Cybersecurity: The New Challenge of the Information Society

Cybersecurity: The New Challenge of the Information Society

Claudia Canongia (Inmetro & DSIC/GSIPR, Brazil) and Raphael Mandarino (DSIC/GSIPR, Brazil)
DOI: 10.4018/978-1-4666-4707-7.ch003
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This chapter introduces the theme of cybersecurity, its importance in the actual scenario, and the challenges of the new Information Society, whose critical development factors are the technological revolution and innovation. The revolution that the information and communications technologies (ICTs) has already brought to modern society is, without doubt, more than visible and concrete, but the great challenge facing us is to harmonize two dimensions, the first relating to the culture of sharing, socialization, and transparency, and the second relating to the issues of security, confidentiality, and privacy. It gives a broad overview in tabular form of the national cybersecurity strategies of the developed countries, United States and United Kingdom, as well as describing a study case, Brazil, is taking its first steps on the path towards cybersecurity. The chapter ends by proposing a model, the key elements for formulating a Brazilian cybersecurity strategy.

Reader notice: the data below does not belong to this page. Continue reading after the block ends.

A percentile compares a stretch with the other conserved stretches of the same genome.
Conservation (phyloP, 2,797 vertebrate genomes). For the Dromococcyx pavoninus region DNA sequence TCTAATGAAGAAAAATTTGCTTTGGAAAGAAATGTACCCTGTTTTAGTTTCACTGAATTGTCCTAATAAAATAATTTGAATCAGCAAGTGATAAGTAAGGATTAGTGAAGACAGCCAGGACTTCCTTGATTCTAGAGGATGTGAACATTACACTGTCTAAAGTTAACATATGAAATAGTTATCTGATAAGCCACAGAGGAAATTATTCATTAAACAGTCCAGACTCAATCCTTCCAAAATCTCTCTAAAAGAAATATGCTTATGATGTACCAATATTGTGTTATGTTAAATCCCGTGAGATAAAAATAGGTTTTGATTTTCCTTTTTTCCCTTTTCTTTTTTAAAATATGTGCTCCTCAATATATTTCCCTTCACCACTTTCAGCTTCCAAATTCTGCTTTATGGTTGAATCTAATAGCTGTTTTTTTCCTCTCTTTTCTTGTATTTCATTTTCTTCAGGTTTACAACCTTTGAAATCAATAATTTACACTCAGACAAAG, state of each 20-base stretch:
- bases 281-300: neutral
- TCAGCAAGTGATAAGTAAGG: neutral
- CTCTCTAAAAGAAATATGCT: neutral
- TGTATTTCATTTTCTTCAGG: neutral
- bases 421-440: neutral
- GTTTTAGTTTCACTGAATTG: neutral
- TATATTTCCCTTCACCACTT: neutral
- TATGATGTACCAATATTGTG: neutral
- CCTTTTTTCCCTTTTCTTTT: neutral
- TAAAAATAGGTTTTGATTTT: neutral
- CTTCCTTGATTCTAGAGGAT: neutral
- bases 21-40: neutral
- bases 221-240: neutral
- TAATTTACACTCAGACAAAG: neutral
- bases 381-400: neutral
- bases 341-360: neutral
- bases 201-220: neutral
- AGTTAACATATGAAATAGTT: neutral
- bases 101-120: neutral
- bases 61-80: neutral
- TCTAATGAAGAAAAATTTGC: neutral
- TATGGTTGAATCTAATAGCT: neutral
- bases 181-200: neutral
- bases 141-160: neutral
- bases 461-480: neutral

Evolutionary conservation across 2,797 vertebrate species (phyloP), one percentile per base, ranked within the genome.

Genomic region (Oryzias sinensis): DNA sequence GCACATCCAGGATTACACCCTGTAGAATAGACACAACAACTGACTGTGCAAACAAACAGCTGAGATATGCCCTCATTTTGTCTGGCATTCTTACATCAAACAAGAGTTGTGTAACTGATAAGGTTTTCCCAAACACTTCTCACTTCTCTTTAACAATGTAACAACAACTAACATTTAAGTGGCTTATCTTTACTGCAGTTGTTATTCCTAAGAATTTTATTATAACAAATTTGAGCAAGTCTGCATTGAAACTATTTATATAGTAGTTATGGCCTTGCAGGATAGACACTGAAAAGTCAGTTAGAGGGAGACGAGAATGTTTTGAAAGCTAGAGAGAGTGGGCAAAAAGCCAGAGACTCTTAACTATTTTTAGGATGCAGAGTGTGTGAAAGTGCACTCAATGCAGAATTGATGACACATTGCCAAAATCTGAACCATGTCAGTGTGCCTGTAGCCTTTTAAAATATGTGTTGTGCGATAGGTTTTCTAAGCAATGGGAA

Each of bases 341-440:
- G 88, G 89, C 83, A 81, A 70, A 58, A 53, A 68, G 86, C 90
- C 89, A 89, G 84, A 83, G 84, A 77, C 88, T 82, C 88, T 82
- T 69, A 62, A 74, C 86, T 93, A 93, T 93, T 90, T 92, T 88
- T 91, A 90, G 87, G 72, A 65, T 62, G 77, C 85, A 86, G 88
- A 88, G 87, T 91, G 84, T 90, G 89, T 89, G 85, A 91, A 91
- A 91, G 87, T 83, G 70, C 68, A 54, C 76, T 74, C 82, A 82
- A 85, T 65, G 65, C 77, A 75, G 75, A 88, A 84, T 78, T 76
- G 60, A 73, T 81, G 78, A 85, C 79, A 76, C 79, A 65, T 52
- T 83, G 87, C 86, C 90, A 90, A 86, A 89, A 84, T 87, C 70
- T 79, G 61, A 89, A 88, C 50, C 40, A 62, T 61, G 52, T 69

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The revolution that the information and communications technologies (ICTs) has already brought to modern society is, without doubt, more than visible and concrete within society, with fairly satisfactory results in a number of fields, including electronic commerce, distance education, remote medical services, social networks, scientific and technological development, economic development and promotion of sustainable development. The ICTs sector is highly dynamic and demands fast-paced innovation and multi- and inter-disciplinary actions. All these activities are highly reliant on rapid interchange of information of all types, anywhere in the world, with varying levels of quality, integrity, confidentiality and security, information that flows across the global network that is the Internet. Doubtless, the problems raised by the digital inclusion are still with us, as well as the issues relating to privacy on the Internet, and these questions are all on multiple international agendas, together with the question of conserving regional identities and the cultural values of developing and emerging economies.